Celebrating our Tree City Communities

Arbor Day season is here! Over the past year, the Arbor Day Foundation’s Tree City USA program has been celebrating its 40th anniversary. Started in 1976, the Tree City program provides direction, assistance, and national recognition to communities to help ensure successful implementation of tree canopy goals.

Tree City USA is sponsored by the Arbor Day Foundation, in partnership with the U.S. Forest Service and National Association of State Foresters. By becoming a Tree City USA, communities ensure that their trees will benefit their community in many ways including reduced energy costs, increased property values, stronger ties to neighborhoods and communities, increased community pride, and a gain in publicity.

Nationwide, over 3,400 towns have received their Tree City USA recognition and take pride in this distinction. In the Chesapeake Bay Watershed, there were over 130 recognized towns and cities recognized by this program last year in 2016.

 

 

Chesapeake Tree Cities by State

 

A modest investment in community trees has a big payback. Studies show that for every dollar invested, there is often a four or five dollar annual return in environmental services. Research has consistently shown the positive impact trees have on people: increased worker satisfaction, students’ improved ability to concentrate, faster healing time for hospital patients, and lower blood pressure among senior citizens. Their presence has even been found to reduce crime, providing inviting places that promote positive social interaction.

Applying for the Tree City USA award is easy and the recognition is outstanding. An incorporated municipality of any size can qualify by meeting four fundamental standards:

  1. A tree board or department. The formation of a tree board or department often stems from a group of citizens. In some cases a mayor or city officials have started the process. Either way, the benefits are immense. Involving residents and business owners creates wide awareness of what trees do for the community and provides broad support for better tree care.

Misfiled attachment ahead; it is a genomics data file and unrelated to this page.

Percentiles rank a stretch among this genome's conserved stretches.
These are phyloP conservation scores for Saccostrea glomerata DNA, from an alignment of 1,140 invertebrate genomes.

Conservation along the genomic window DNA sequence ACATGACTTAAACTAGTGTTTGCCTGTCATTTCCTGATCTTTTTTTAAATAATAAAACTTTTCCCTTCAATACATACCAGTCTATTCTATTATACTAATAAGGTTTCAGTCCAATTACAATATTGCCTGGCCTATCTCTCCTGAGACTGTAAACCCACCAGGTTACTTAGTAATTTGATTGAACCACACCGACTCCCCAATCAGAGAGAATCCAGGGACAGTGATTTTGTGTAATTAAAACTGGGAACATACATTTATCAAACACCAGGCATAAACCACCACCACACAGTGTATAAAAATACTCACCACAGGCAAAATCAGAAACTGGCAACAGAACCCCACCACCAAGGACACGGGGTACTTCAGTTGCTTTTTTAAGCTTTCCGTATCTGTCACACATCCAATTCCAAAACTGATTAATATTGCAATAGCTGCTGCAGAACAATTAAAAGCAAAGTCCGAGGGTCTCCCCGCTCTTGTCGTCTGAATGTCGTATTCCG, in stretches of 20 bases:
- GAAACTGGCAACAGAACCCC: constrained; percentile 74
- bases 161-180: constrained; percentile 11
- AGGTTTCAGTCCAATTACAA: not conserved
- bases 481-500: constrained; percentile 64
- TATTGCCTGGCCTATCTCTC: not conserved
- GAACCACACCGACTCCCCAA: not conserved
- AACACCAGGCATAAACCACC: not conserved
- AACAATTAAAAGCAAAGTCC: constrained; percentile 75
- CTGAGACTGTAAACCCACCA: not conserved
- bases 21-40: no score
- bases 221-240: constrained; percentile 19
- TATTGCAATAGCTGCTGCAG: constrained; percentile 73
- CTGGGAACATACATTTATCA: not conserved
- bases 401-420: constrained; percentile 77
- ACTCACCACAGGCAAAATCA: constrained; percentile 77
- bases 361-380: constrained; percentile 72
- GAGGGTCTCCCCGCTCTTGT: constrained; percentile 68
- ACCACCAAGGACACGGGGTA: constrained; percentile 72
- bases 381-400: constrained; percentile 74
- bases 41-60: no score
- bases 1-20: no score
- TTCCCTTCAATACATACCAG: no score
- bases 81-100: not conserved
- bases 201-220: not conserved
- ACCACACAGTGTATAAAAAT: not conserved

2. A tree care ordinance. City ordinances reflect the values of a community. A public tree care ordinance encourages beautification, air cooling and purification, noise abatement, property value enhancement, and all the other attributes of trees in cities of all sizes. It also enables city government to prevent and control destructive insects and diseases, avoid unnecessary costs and liability from hazardous trees and tree related accidents, and protect residents from unscrupulous or careless operators.
  3. A community forestry program with an annual budget of at least $2 per capita. Most communities probably already spend at least $2 per capita. Also, community trees — when cared for — can actually save money. A managed program can ensure benefits that surely outweigh costs. It does require dollars to plant and keep trees in healthy condition, but this should not be a barrier to becoming a Tree City USA.
  4. An Arbor Day proclamation and observance. The importance of this tree planting holiday provides an excellent opportunity to educate about trees and tree care. It also creates pride within the community and can help garner public support for the city’s entire urban forestry program.

 

 

To see a complete list of Tree City communities within the Chesapeake Bay watershed that were recognized in 2016, click here.

 

For more information, visit: www.arborday.org/TreeCityUSA

 

Story by Amy Handen and Katherine Wares

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